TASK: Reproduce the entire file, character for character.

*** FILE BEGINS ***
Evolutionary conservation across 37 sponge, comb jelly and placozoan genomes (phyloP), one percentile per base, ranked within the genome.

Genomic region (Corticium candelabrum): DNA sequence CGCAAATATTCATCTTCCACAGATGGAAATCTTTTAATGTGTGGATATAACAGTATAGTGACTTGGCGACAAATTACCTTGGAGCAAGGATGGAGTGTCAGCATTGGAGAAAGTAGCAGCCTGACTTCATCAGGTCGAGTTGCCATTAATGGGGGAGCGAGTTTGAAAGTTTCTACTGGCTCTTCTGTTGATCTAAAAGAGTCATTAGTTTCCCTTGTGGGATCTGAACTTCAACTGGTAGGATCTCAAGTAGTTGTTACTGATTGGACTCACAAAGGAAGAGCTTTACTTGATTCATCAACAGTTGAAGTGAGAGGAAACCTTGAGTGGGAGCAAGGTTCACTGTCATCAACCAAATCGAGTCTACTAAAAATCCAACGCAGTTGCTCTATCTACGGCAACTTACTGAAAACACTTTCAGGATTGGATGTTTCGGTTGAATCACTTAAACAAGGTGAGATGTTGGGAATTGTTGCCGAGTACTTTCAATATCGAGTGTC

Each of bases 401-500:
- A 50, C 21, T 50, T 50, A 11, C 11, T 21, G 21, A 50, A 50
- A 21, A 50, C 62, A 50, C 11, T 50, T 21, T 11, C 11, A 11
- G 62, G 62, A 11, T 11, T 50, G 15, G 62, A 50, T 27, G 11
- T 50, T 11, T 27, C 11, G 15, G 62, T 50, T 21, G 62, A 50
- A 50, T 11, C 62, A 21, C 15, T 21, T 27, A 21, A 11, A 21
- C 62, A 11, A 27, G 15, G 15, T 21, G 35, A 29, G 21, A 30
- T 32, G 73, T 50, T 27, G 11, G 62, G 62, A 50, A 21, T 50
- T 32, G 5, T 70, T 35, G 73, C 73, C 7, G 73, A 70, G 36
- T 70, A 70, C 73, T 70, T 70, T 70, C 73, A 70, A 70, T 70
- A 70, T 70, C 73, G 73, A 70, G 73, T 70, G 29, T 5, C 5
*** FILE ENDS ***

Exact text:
Evolutionary conservation across 37 sponge, comb jelly and placozoan genomes (phyloP), one percentile per base, ranked within the genome.

Genomic region (Corticium candelabrum): DNA sequence CGCAAATATTCATCTTCCACAGATGGAAATCTTTTAATGTGTGGATATAACAGTATAGTGACTTGGCGACAAATTACCTTGGAGCAAGGATGGAGTGTCAGCATTGGAGAAAGTAGCAGCCTGACTTCATCAGGTCGAGTTGCCATTAATGGGGGAGCGAGTTTGAAAGTTTCTACTGGCTCTTCTGTTGATCTAAAAGAGTCATTAGTTTCCCTTGTGGGATCTGAACTTCAACTGGTAGGATCTCAAGTAGTTGTTACTGATTGGACTCACAAAGGAAGAGCTTTACTTGATTCATCAACAGTTGAAGTGAGAGGAAACCTTGAGTGGGAGCAAGGTTCACTGTCATCAACCAAATCGAGTCTACTAAAAATCCAACGCAGTTGCTCTATCTACGGCAACTTACTGAAAACACTTTCAGGATTGGATGTTTCGGTTGAATCACTTAAACAAGGTGAGATGTTGGGAATTGTTGCCGAGTACTTTCAATATCGAGTGTC

Each of bases 401-500:
- A 50, C 21, T 50, T 50, A 11, C 11, T 21, G 21, A 50, A 50
- A 21, A 50, C 62, A 50, C 11, T 50, T 21, T 11, C 11, A 11
- G 62, G 62, A 11, T 11, T 50, G 15, G 62, A 50, T 27, G 11
- T 50, T 11, T 27, C 11, G 15, G 62, T 50, T 21, G 62, A 50
- A 50, T 11, C 62, A 21, C 15, T 21, T 27, A 21, A 11, A 21
- C 62, A 11, A 27, G 15, G 15, T 21, G 35, A 29, G 21, A 30
- T 32, G 73, T 50, T 27, G 11, G 62, G 62, A 50, A 21, T 50
- T 32, G 5, T 70, T 35, G 73, C 73, C 7, G 73, A 70, G 36
- T 70, A 70, C 73, T 70, T 70, T 70, C 73, A 70, A 70, T 70
- A 70, T 70, C 73, G 73, A 70, G 73, T 70, G 29, T 5, C 5